Since the Wallachian nobility was linked to the Transylvanian Saxons, Vlad also acted against them by eliminating their trade privileges and raiding their cities. In 1459, he had several Saxon settlers of Brașov (Kronstadt) impaled.
In 1459, Pope Pius II called for a new crusade against the Ottomans, at the Council of Mantua (1459) Congress of Mantua. In this crusade, the main role was to be played by Matthias Corvinus, son of John Hunyadi (János Hunyadi), the King of Hungary. To this effect, Matthias Corvinus received from the Pope 40,000 golden coins, an amount that was thought to be enough to gather an army of 12,000 men and purchase 10 Danube warships. In this context, Vlad allied himself with Matthias Corvinus, with the hope of keeping the Ottomans out of the country (Wallachia was claimed as a part of the Ottoman Empire by Sultan Mehmed II).
Later that year, in 1459, Ottoman Empire|Ottoman Sultan Mehmed II sent envoys to Vlad to urge him to pay a delayed tribute of 10,000 ducats and 500 recruits into the Ottoman forces. Vlad refused, because if he had paid the ‘tribute’, as the tax was called at the time, it would have meant a public acceptance of Wallachia as part of the Ottoman Empire. Vlad, just like most of his predecessors and successors, had as a primary goal to keep Wallachia as independent as possible. Vlad had the Turkish envoys killed on the pretext that they had refused to raise their “hats” to him, by nailing their turbans to their heads. Meanwhile, the Sultan received intelligence reports that revealed Vlad’s domination of the Danube. He sent the Bey of Nicopolis, Hamza Pasha, to make peace and, if necessary, eliminate Vlad III.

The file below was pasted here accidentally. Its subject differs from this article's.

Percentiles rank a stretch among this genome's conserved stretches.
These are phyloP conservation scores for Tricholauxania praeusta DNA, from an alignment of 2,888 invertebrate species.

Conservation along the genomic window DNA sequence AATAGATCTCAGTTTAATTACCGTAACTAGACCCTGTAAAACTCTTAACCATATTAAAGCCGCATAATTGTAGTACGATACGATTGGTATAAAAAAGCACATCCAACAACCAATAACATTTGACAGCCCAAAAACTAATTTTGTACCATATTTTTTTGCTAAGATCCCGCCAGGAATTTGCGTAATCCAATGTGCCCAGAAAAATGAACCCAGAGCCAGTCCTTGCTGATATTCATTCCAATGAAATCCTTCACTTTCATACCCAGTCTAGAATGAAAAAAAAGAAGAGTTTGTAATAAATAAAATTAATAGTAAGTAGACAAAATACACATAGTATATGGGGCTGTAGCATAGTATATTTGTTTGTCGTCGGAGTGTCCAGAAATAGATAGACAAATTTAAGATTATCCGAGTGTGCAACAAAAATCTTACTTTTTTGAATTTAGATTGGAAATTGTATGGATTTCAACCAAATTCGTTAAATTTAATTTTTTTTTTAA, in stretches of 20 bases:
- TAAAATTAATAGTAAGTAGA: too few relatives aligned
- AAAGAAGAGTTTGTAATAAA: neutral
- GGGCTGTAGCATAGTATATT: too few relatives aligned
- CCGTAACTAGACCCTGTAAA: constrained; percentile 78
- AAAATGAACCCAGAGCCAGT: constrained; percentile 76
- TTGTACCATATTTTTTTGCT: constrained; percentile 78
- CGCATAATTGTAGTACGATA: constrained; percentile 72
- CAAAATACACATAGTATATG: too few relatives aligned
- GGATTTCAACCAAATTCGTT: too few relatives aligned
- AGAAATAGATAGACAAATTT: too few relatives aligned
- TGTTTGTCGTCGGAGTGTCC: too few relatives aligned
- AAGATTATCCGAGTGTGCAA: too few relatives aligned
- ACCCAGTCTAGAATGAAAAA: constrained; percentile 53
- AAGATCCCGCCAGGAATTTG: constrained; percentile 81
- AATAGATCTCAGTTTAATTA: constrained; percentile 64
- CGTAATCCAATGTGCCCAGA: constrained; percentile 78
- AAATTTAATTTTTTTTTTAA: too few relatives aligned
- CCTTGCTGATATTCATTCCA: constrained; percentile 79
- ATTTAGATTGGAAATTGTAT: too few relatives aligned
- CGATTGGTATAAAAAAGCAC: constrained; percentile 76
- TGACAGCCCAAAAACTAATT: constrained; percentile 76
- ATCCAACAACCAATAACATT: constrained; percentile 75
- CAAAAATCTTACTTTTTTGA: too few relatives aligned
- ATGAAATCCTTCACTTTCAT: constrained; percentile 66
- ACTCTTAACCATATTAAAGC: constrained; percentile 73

Vlad Țepeș planned to set an ambush. Hamza Pasha, the Bey of Nicopolis, brought with him 1000 cavalry and when passing through a narrow pass north of Giurgiu, Vlad launched a surprise attack. The Wallachians had the Turks surrounded and defeated. The Turks’ plans were thwarted and almost all of them caught and impaled, with Hamza Pasha impaled on the highest stake to show his rank.
In the winter of 1462, Vlad crossed the Danube and devastated the entire Bulgarian land in the area between Serbia and the Black Sea. In response to this, Sultan Mehmed II raised an army of around 60,000 troops and 30,000 irregulars, and in spring of 1462 headed towards Wallachia. Commanding at best only 30,000 to 40,000 me. Vlad was unable to stop the Ottomans from crossing the Danube on June 4, 1462 and entering Wallachia. He constantly organized small attacks and ambushes on the Turks, such as The Night Attack when 15,000 Turks were killed. This infuriated Mehmed II, who then crossed the Danube. With the exception of some Turkish references all the other chronicles at the time that mention the 1462 campaign state that the Sultan was defeated.